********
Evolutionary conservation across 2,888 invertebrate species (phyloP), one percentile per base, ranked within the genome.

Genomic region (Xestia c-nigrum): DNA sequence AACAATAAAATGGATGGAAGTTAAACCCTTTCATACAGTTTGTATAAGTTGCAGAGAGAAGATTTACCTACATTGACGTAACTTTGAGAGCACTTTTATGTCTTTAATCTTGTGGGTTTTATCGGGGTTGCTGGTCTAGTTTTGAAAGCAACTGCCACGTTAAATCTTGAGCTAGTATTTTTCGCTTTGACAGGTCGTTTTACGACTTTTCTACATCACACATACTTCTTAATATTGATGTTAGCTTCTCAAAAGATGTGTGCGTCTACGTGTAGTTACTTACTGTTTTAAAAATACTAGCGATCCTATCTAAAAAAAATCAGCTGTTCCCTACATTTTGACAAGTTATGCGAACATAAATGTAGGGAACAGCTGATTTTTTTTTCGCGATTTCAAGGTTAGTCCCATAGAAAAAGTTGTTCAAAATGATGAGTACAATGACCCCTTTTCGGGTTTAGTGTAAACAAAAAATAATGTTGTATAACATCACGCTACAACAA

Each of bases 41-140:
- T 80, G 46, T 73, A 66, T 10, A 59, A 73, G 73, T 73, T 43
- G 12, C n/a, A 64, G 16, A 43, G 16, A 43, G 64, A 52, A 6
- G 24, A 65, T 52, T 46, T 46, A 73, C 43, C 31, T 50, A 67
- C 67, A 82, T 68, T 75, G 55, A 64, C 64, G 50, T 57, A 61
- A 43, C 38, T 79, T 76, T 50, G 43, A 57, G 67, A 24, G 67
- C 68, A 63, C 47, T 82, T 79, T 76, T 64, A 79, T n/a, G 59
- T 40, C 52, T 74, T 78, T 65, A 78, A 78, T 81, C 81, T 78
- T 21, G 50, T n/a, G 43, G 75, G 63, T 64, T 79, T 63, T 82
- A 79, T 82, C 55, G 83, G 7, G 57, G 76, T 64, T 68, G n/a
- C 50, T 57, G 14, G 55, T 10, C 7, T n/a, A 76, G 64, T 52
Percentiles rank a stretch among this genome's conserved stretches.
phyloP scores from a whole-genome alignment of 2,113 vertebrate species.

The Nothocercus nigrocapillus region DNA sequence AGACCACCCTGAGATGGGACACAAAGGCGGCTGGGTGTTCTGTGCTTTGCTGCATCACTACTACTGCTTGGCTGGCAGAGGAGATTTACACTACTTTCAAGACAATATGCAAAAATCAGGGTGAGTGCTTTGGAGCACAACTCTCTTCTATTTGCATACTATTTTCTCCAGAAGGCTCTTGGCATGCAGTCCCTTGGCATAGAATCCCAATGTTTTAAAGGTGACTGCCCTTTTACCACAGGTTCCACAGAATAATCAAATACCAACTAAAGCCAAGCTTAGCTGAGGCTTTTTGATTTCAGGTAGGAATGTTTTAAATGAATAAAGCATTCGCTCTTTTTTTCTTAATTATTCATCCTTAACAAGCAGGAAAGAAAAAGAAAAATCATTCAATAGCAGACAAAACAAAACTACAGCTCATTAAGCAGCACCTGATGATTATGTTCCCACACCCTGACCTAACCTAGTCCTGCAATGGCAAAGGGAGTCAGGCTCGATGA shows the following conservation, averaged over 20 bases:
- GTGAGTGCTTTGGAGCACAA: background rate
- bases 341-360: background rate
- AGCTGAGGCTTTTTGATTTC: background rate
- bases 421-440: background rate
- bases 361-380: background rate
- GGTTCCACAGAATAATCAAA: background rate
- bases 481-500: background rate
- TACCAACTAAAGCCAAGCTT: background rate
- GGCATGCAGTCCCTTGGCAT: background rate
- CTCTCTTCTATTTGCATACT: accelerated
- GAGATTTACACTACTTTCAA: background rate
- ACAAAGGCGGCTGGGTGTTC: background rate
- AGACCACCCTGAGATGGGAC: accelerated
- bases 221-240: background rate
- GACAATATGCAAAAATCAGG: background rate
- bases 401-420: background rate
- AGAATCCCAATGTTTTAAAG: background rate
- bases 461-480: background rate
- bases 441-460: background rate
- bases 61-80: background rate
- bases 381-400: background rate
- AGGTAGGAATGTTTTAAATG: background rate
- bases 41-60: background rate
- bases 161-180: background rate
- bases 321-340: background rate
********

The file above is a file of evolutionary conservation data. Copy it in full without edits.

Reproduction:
Evolutionary conservation across 2,888 invertebrate species (phyloP), one percentile per base, ranked within the genome.

Genomic region (Xestia c-nigrum): DNA sequence AACAATAAAATGGATGGAAGTTAAACCCTTTCATACAGTTTGTATAAGTTGCAGAGAGAAGATTTACCTACATTGACGTAACTTTGAGAGCACTTTTATGTCTTTAATCTTGTGGGTTTTATCGGGGTTGCTGGTCTAGTTTTGAAAGCAACTGCCACGTTAAATCTTGAGCTAGTATTTTTCGCTTTGACAGGTCGTTTTACGACTTTTCTACATCACACATACTTCTTAATATTGATGTTAGCTTCTCAAAAGATGTGTGCGTCTACGTGTAGTTACTTACTGTTTTAAAAATACTAGCGATCCTATCTAAAAAAAATCAGCTGTTCCCTACATTTTGACAAGTTATGCGAACATAAATGTAGGGAACAGCTGATTTTTTTTTCGCGATTTCAAGGTTAGTCCCATAGAAAAAGTTGTTCAAAATGATGAGTACAATGACCCCTTTTCGGGTTTAGTGTAAACAAAAAATAATGTTGTATAACATCACGCTACAACAA

Each of bases 41-140:
- T 80, G 46, T 73, A 66, T 10, A 59, A 73, G 73, T 73, T 43
- G 12, C n/a, A 64, G 16, A 43, G 16, A 43, G 64, A 52, A 6
- G 24, A 65, T 52, T 46, T 46, A 73, C 43, C 31, T 50, A 67
- C 67, A 82, T 68, T 75, G 55, A 64, C 64, G 50, T 57, A 61
- A 43, C 38, T 79, T 76, T 50, G 43, A 57, G 67, A 24, G 67
- C 68, A 63, C 47, T 82, T 79, T 76, T 64, A 79, T n/a, G 59
- T 40, C 52, T 74, T 78, T 65, A 78, A 78, T 81, C 81, T 78
- T 21, G 50, T n/a, G 43, G 75, G 63, T 64, T 79, T 63, T 82
- A 79, T 82, C 55, G 83, G 7, G 57, G 76, T 64, T 68, G n/a
- C 50, T 57, G 14, G 55, T 10, C 7, T n/a, A 76, G 64, T 52
Percentiles rank a stretch among this genome's conserved stretches.
phyloP scores from a whole-genome alignment of 2,113 vertebrate species.

The Nothocercus nigrocapillus region DNA sequence AGACCACCCTGAGATGGGACACAAAGGCGGCTGGGTGTTCTGTGCTTTGCTGCATCACTACTACTGCTTGGCTGGCAGAGGAGATTTACACTACTTTCAAGACAATATGCAAAAATCAGGGTGAGTGCTTTGGAGCACAACTCTCTTCTATTTGCATACTATTTTCTCCAGAAGGCTCTTGGCATGCAGTCCCTTGGCATAGAATCCCAATGTTTTAAAGGTGACTGCCCTTTTACCACAGGTTCCACAGAATAATCAAATACCAACTAAAGCCAAGCTTAGCTGAGGCTTTTTGATTTCAGGTAGGAATGTTTTAAATGAATAAAGCATTCGCTCTTTTTTTCTTAATTATTCATCCTTAACAAGCAGGAAAGAAAAAGAAAAATCATTCAATAGCAGACAAAACAAAACTACAGCTCATTAAGCAGCACCTGATGATTATGTTCCCACACCCTGACCTAACCTAGTCCTGCAATGGCAAAGGGAGTCAGGCTCGATGA shows the following conservation, averaged over 20 bases:
- GTGAGTGCTTTGGAGCACAA: background rate
- bases 341-360: background rate
- AGCTGAGGCTTTTTGATTTC: background rate
- bases 421-440: background rate
- bases 361-380: background rate
- GGTTCCACAGAATAATCAAA: background rate
- bases 481-500: background rate
- TACCAACTAAAGCCAAGCTT: background rate
- GGCATGCAGTCCCTTGGCAT: background rate
- CTCTCTTCTATTTGCATACT: accelerated
- GAGATTTACACTACTTTCAA: background rate
- ACAAAGGCGGCTGGGTGTTC: background rate
- AGACCACCCTGAGATGGGAC: accelerated
- bases 221-240: background rate
- GACAATATGCAAAAATCAGG: background rate
- bases 401-420: background rate
- AGAATCCCAATGTTTTAAAG: background rate
- bases 461-480: background rate
- bases 441-460: background rate
- bases 61-80: background rate
- bases 381-400: background rate
- AGGTAGGAATGTTTTAAATG: background rate
- bases 41-60: background rate
- bases 161-180: background rate
- bases 321-340: background rate